City of Ashes by Cassandra Clare
4 stars – I liked it; it was good
Book two of the Mortal Instruments series! I started reading this the day I finished book one, on March 6; I needed to know more right away. After the big reveal at the end of the previous book about Clary and Jace, I couldn’t wait. Check out my review for City of Bones if you haven’t already.
Finished on March 19, 2022.
A Gripping Storyline!
Now that Clary knows that she has a brother and that her father is alive, they’re dealing with the aftermath of the reveal. Valentine is still out there, building up his power with the Mortal Cup and on his way to collect the rest of the Mortal Instruments. Meanwhile, Clary and Jace (mostly Jace) are under investigation by the Clave.
Like the last book, I enjoyed the lore of the Downworlders. It explores more about werewolves in this one through Luke and his pack, introduces us to other kinds of Downworlders who were left aside in the first book, and I especially liked the evolution of vampires and how it ties into hints carefully placed in the first book. I always love it when something seems innocent and meaningless at first but turns out to be a clue later on. Bonus points if it’s well hidden and fits naturally with the story in the first place.
A continued formatting feature from the last book is the separation into sections. City of Ashes starts with a prologue as well, which, personally, I don’t skip (I find it strange when people say that they don’t read prologues). It was a nice lead-in to the story as a whole, and the epilogue was a clean way to end it while also setting up the next book and its mysteries.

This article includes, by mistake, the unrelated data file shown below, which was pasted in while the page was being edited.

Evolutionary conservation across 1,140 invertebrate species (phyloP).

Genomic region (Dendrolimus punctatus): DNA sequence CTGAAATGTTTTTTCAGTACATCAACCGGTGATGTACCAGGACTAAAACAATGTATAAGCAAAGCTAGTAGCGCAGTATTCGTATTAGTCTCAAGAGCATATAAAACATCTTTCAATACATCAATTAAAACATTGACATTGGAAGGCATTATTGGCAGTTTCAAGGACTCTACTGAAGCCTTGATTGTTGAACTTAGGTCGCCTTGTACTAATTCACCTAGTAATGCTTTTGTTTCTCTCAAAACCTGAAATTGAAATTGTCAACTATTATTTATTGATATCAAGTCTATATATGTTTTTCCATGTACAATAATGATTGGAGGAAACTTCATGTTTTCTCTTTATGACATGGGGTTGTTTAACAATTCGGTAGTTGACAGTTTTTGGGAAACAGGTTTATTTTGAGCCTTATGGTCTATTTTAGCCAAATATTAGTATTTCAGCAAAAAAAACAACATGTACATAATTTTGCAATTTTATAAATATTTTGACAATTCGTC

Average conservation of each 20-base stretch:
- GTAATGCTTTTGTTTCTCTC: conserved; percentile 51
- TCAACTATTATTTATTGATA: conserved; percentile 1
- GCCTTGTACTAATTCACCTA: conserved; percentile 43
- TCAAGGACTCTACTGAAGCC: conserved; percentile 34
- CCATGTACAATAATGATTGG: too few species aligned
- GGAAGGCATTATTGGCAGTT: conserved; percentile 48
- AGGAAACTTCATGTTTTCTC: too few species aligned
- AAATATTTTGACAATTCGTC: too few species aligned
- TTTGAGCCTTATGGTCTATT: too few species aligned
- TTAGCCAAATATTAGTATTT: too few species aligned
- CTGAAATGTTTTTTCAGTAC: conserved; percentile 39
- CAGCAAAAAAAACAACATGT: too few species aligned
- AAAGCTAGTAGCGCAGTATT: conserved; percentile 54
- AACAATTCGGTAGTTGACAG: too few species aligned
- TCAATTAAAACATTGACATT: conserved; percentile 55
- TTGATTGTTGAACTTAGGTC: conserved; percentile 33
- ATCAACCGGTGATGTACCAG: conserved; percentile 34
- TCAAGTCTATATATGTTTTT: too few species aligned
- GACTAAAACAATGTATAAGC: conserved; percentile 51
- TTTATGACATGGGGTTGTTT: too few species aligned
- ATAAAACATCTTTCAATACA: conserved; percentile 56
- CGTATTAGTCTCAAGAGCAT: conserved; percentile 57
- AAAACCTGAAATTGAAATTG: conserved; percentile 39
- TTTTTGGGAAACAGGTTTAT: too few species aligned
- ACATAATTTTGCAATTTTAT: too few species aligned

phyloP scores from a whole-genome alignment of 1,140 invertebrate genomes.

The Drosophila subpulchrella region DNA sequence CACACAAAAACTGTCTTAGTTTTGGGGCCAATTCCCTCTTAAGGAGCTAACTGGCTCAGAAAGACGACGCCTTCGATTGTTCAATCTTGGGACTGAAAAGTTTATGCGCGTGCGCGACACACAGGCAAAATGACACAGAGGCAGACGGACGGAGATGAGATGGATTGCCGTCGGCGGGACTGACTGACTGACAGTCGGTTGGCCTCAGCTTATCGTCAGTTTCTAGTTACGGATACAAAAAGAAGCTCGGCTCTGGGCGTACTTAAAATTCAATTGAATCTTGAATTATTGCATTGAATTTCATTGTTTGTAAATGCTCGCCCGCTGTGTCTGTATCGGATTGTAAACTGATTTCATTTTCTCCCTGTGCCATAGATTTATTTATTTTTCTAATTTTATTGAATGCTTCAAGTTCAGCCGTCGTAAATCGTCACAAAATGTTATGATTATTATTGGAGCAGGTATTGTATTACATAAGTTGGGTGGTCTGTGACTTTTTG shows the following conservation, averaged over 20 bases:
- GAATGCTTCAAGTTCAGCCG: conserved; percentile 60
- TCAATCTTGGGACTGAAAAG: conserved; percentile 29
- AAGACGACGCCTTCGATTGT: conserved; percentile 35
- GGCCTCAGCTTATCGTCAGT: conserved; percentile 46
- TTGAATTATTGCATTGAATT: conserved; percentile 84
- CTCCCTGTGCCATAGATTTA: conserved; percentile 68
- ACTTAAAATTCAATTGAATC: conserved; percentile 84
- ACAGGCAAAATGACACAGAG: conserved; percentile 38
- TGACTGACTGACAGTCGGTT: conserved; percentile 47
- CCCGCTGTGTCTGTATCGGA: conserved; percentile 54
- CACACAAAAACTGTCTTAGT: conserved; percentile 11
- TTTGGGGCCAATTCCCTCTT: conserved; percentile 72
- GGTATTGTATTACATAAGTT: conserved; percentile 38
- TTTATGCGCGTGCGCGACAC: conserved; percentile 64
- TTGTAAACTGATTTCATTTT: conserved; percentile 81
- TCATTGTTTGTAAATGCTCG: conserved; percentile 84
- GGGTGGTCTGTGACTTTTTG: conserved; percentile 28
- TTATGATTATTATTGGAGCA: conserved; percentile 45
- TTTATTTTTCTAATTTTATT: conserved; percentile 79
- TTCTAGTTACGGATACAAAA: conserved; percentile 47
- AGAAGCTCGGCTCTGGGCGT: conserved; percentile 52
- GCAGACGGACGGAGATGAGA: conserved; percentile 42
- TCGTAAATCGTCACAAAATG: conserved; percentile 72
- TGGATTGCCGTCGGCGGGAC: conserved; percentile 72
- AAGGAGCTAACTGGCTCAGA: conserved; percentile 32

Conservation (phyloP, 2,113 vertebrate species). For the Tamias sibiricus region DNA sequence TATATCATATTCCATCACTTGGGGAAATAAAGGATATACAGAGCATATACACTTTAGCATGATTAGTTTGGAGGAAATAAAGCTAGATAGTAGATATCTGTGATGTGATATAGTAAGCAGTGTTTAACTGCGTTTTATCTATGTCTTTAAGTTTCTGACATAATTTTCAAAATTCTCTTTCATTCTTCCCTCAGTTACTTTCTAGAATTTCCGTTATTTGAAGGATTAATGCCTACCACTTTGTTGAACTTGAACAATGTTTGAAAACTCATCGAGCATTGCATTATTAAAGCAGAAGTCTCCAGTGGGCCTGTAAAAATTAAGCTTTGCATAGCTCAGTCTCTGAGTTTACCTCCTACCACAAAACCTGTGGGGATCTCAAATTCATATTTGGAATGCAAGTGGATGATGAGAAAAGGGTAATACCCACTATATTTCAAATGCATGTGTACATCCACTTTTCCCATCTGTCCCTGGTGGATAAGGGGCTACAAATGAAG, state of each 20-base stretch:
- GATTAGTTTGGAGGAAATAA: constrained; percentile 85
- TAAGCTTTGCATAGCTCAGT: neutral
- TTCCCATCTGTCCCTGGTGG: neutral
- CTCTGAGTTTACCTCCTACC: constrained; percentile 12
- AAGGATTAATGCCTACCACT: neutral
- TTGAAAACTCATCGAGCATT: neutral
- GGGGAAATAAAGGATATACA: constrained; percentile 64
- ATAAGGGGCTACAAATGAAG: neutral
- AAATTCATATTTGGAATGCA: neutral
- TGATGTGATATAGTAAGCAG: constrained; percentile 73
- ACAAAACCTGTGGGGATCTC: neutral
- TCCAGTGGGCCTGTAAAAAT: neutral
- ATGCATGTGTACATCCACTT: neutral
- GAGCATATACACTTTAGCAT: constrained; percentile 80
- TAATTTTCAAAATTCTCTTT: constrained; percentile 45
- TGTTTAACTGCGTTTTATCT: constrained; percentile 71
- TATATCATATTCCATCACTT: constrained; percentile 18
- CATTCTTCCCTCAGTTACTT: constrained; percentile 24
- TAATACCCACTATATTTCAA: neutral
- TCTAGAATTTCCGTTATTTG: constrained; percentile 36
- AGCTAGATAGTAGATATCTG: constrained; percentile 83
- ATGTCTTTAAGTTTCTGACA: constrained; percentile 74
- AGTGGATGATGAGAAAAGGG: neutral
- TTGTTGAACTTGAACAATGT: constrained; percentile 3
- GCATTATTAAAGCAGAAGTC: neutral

There is the continued inclusion of LGBT+ characters, and even some exploration of relationships for those characters. The normalization of these relationships and the exploration of the challenges they face being themselves is great, though I’m holding out hope to see more than just Alec and Magnus.
The same cast of characters has been brought back, and they maintain consistency even as they evolve and grow. So far in their journeys none of them have acted in ways that have made me pause, and the witty banter between them made me smile. This book takes a deeper dive into some of their backstories, especially the Lightwood family beyond Alec and Isabelle. Clary, though in my opinion she takes a bit of a back seat in the major conflicts of this book, is learning more about her Shadowhunter heritage while also juggling her new relationship. Her new and interesting powers are a focal point, and I hope to see more exploration of them in the rest of the series.
In this book, we were also introduced to someone new: the Inquisitor, who is the first real look at the Clave and their politics. The Inquisitor is a character that brings with her a mix of emotions, her actions driven by a personal vendetta, and her duty to the Clave clashing with those motives.
It’s safe to say, though, that the action is really ramping up. The stakes are higher, Valentine’s plans are coming together, and with the Clave on their backs, Jace, Clary, and the others are having trouble figuring out what to do. Though, as per his disposition, Jace is going around keeping secrets and doing his own thing—which isn’t a surprise but really made me want to strangle him at times.
The one thing that I can say I didn’t like in this book was the nature of the love triangle (Simon, Clary, and Jace) and how it returned in book 2. Even though they weren’t raised as siblings, at this point, they know that they’re fully related by blood, so in my mind, that’s where it should stop. Alas, it seems like it’s going to be a running theme, which is why I reached out to the community to ask about it. Without spoilers, they assured me that it’s not all as it seems, so if the love attraction between brother and sister was the only thing that put me off, I should keep going. That encouragement and assurance are what has spurred me through this book and onto the next one because, while I don’t like it, the rest of the storyline, plot, and characters are enjoyable to read.
My final verdict: this is book two, so obviously I recommend this book to anyone who read and enjoyed the first book.
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